Review: ‘Belle of the Nineties’

Mae West's opera, Belle of the Nineties, is as ten-twent-thirt as its mauve decade time and locale. The melodramatics are put on a bit thick, including the arch-villain who is an arch-renegade, a would-be murderer, a welcher, an arsonist and everything else in the book of ye good old-time mellers.

Mae West’s opera, Belle of the Nineties, is as ten-twent-thirt as its mauve decade time and locale. The melodramatics are put on a bit thick, including the arch-villain who is an arch-renegade, a would-be murderer, a welcher, an arsonist and everything else in the book of ye good old-time mellers.

The original songs by Sam Coslow and Arthur Johnston are ‘My Old Flame’, ‘American Beauty’ and ‘Troubled Waters’. Duke Ellington’s nifty jazzique is a natural for the Westian song delivery.

Just like she makes stooges of almost anybody assigned to bandy talk with her, West dittoes with her principal support, including Roger Pryor, the fave vis-a-vis, John Mack Brown as the good time Charlie, and John Miljan, a villyun of darkest mien. Katherine DeMille as the spurned gambler’s sweetheart looks better and suggests better opportunities than the prima facie script accords her.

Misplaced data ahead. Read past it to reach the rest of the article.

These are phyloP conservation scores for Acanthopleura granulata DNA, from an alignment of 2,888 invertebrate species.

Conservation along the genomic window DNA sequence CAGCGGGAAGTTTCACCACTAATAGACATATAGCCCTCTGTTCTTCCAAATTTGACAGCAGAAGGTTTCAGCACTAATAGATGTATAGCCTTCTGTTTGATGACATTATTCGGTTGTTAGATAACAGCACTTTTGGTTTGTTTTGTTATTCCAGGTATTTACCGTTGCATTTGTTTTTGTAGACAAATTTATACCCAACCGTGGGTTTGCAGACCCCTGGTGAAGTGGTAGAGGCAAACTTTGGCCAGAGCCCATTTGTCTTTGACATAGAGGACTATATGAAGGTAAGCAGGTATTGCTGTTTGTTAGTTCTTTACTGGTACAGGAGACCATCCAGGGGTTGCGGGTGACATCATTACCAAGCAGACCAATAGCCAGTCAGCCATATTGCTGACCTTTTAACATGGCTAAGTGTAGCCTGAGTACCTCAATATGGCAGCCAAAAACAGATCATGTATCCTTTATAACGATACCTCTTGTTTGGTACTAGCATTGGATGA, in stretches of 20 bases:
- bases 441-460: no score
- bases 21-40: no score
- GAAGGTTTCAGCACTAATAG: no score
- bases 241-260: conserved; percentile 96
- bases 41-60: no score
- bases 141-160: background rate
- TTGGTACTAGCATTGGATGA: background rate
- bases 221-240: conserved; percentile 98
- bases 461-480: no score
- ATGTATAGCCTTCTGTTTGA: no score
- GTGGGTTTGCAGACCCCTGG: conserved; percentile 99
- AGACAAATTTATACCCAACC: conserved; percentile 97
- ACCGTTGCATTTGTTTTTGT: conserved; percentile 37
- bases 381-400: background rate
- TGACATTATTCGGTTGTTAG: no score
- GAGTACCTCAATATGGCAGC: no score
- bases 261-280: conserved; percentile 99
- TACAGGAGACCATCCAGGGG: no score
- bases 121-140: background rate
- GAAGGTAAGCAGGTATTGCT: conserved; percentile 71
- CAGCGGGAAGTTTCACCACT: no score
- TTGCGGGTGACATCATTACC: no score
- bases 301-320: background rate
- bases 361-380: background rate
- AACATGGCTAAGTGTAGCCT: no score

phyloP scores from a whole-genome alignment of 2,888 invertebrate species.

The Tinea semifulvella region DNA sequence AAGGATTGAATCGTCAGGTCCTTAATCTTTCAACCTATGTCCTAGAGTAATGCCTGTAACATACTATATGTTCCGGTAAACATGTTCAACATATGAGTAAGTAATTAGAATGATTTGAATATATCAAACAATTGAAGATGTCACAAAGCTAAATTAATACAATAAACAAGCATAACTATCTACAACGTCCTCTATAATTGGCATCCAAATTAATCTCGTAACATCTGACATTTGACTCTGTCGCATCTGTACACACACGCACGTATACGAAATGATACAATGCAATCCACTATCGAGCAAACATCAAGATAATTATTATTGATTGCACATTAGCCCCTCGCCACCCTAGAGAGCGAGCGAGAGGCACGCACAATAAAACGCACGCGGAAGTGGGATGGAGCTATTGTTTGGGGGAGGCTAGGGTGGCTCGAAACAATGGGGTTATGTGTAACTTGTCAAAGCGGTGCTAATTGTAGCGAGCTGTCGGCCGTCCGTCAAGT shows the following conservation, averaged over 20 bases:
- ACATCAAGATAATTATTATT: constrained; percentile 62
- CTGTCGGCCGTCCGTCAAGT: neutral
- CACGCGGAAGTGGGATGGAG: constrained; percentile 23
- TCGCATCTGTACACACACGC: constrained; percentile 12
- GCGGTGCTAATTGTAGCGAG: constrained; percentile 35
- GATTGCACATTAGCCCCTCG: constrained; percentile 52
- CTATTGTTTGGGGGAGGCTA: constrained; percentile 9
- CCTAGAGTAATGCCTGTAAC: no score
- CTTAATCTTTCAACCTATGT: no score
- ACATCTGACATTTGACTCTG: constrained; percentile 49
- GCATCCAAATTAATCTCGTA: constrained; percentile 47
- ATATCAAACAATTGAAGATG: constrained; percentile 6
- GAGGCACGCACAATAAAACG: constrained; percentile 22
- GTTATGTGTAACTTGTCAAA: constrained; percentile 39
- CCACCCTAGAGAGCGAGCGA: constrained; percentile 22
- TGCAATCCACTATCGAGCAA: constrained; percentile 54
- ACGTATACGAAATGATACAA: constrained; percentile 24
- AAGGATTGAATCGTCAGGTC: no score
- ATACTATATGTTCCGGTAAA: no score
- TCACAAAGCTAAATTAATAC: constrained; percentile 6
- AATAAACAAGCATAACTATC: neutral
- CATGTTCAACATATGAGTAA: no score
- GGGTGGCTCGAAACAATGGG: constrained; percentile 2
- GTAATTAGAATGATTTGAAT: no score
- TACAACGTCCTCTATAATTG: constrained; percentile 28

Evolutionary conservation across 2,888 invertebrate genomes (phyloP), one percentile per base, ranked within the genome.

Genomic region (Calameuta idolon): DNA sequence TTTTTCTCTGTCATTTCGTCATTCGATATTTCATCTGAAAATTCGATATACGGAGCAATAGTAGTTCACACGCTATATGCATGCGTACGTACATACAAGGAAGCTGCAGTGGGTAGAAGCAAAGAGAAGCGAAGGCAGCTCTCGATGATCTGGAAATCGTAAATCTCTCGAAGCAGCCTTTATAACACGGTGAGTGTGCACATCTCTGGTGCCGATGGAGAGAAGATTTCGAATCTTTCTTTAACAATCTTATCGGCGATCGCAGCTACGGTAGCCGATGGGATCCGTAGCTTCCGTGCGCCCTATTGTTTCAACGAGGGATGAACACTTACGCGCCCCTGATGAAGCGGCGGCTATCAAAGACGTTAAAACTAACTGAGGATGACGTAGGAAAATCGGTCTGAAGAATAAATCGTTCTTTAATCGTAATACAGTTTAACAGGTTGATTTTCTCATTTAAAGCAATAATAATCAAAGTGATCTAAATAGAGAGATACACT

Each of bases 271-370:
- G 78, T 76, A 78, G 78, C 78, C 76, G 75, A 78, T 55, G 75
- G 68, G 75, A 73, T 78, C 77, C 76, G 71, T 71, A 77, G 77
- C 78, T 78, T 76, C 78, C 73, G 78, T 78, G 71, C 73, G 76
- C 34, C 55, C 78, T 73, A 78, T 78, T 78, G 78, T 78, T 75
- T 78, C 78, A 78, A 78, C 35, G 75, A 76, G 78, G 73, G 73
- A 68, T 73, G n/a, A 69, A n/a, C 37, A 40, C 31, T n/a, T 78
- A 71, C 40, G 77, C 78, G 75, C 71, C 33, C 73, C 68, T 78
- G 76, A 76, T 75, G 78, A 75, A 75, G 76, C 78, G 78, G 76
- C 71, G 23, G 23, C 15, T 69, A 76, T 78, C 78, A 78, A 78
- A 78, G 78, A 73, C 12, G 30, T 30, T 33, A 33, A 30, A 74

Belle of the Nineties

Production

Paramount. Director Leo McCarey; Producer William LeBaron; Screenplay Mae West; Camera Karl Struss; Editor LeRoy Stone; Art Director Hans Dreier, Bernard Herzbrun

Crew

(B&W) Extract of a review from 1934. Running time: 75 MIN.

With

Mae West Roger Pryor John Mack Brown Katherine DeMille John Miljan
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